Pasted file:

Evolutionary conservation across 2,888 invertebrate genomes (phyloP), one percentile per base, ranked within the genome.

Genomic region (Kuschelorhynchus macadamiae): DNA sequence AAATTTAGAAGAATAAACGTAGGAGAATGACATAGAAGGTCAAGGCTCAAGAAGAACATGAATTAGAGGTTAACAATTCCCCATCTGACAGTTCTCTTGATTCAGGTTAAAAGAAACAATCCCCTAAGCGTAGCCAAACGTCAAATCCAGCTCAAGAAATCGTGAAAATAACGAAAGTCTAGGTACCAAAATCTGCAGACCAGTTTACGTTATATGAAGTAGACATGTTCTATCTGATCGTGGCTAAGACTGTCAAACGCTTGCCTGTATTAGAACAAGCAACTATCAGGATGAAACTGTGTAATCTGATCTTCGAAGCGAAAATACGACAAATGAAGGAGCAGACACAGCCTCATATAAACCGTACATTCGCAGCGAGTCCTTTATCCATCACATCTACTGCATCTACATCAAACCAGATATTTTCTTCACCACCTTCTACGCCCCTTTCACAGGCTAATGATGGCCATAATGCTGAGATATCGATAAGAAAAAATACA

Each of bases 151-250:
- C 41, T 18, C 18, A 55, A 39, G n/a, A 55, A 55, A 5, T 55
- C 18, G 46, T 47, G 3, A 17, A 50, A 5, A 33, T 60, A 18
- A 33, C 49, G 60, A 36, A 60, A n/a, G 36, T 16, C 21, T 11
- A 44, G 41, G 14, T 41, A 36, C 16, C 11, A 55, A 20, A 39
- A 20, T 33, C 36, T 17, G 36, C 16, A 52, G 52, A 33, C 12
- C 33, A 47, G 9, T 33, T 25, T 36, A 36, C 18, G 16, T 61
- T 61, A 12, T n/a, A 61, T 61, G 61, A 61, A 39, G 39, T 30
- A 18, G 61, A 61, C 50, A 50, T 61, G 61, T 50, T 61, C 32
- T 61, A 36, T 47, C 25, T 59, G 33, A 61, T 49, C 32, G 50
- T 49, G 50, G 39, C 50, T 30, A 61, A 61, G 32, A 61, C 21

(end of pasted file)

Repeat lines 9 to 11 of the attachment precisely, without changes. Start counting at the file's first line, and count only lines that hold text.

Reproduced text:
- C 33, A 47, G 9, T 33, T 25, T 36, A 36, C 18, G 16, T 61
- T 61, A 12, T n/a, A 61, T 61, G 61, A 61, A 39, G 39, T 30
- A 18, G 61, A 61, C 50, A 50, T 61, G 61, T 50, T 61, C 32